- 6.2: Phase
- We deﬁned a (Lorentz) invariant as a quantity that was unchanged under rotations and Lorentz boosts. A uniform scaling of the coordinates (t,x,y,z)→(kt,kx,ky,kz) , which is analogous to a change of units,1 is all right as long as k is nonzero. A quantity that stays the same under any diﬀeomorphism is called a scalar. Since a Lorentz transformation is a diﬀeomorphism, every scalar is a Lorentz invariant. Not every Lorentz invariant is a scalar.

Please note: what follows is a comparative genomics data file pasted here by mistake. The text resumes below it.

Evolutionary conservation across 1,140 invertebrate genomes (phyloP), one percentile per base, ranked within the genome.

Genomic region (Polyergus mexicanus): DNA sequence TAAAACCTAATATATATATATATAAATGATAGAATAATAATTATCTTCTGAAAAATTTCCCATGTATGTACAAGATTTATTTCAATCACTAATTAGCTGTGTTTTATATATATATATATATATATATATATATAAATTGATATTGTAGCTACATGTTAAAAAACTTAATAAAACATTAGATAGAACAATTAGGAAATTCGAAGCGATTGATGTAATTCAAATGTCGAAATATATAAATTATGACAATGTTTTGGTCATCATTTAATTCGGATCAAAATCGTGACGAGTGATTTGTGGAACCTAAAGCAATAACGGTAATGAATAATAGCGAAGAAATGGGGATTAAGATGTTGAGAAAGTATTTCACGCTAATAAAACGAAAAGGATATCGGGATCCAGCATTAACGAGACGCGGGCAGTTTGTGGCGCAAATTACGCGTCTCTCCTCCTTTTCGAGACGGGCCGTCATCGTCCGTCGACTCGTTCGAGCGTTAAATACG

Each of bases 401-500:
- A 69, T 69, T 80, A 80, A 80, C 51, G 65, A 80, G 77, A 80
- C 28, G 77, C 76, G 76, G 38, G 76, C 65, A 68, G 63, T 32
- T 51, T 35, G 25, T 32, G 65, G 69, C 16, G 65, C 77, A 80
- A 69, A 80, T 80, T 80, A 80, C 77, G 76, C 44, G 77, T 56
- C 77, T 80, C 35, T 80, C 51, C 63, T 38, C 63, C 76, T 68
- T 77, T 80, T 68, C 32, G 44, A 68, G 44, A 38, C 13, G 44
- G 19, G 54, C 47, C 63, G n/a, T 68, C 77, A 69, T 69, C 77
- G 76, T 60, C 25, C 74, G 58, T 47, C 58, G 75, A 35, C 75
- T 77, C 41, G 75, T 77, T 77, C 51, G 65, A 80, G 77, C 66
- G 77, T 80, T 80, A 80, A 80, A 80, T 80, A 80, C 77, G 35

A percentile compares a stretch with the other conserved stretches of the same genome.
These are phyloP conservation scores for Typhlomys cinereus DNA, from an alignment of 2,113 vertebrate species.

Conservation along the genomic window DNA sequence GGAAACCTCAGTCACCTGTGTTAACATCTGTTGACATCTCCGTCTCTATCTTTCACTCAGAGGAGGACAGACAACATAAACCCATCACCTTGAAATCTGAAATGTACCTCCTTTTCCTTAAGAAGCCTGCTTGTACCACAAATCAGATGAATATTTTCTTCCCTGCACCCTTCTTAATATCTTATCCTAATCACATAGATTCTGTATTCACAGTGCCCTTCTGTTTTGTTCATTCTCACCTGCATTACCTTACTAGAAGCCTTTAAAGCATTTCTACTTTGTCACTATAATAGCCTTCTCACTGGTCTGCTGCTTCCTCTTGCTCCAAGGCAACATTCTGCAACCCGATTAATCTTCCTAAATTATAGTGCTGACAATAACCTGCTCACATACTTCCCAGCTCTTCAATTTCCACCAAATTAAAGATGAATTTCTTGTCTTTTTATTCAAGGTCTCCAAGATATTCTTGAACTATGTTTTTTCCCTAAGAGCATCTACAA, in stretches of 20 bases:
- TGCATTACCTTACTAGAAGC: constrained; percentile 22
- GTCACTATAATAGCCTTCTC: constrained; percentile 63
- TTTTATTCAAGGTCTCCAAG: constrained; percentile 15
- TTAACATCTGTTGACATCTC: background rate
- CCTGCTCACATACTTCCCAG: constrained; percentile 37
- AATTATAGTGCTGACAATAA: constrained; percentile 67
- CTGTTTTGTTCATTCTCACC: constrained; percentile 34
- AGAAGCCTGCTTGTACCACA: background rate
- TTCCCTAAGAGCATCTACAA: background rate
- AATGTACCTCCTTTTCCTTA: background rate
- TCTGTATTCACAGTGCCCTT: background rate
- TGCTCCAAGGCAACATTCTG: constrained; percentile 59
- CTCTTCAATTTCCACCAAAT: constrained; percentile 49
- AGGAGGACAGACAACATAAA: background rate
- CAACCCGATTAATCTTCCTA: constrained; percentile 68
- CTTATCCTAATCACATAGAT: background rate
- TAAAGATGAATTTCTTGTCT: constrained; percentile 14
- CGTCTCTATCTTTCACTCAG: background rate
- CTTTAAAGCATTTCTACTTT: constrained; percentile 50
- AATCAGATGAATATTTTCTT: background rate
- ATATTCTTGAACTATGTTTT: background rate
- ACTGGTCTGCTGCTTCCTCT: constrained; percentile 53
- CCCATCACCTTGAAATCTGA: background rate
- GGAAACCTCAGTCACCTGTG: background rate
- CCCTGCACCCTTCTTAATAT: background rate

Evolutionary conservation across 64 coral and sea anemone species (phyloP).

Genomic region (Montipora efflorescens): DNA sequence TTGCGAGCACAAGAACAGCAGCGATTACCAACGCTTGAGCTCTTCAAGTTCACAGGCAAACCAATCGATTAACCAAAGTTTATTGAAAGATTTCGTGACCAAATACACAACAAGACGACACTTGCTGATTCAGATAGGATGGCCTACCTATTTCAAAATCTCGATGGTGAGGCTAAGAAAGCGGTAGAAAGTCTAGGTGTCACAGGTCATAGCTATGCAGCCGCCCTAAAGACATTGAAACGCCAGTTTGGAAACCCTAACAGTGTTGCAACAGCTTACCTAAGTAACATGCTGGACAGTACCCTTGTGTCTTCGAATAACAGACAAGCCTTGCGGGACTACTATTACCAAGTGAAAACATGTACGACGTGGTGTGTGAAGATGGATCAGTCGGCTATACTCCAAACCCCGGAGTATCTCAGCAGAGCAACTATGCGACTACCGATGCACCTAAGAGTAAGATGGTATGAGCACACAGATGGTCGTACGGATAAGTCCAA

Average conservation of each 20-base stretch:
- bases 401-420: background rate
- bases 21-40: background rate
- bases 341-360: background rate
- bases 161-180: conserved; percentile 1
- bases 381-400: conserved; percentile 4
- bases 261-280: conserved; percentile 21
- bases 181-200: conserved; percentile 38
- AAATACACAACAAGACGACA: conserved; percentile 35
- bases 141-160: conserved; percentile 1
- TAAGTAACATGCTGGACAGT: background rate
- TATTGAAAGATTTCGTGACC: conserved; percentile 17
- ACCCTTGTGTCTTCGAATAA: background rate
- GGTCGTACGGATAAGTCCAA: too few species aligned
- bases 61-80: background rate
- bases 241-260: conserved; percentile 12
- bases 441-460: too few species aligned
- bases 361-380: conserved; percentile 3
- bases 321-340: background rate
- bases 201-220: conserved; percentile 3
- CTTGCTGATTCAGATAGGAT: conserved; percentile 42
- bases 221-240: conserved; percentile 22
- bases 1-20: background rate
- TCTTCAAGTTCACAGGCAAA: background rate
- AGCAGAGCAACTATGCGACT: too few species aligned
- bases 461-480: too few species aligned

- 6.4: Duality
- To generalize this to 3+1 dimensions, we need to use the metric — a piece of machinery that we have never had to employ since the beginning of the chapter.
- 6.5: The Doppler Shift and Aberration
- We generalize our previous discussion of the Doppler shift of light to 3+1 dimensions. Imagine that rain is falling vertically while you drive in a convertible with the top down. To you, the raindrops appear to be moving at some nonzero angle relative to vertical. This is referred to as aberration.
Thumbnail: Two-dimensional representation of gravitational waves generated by two neutron stars orbiting each other. (Public Domain; NASA).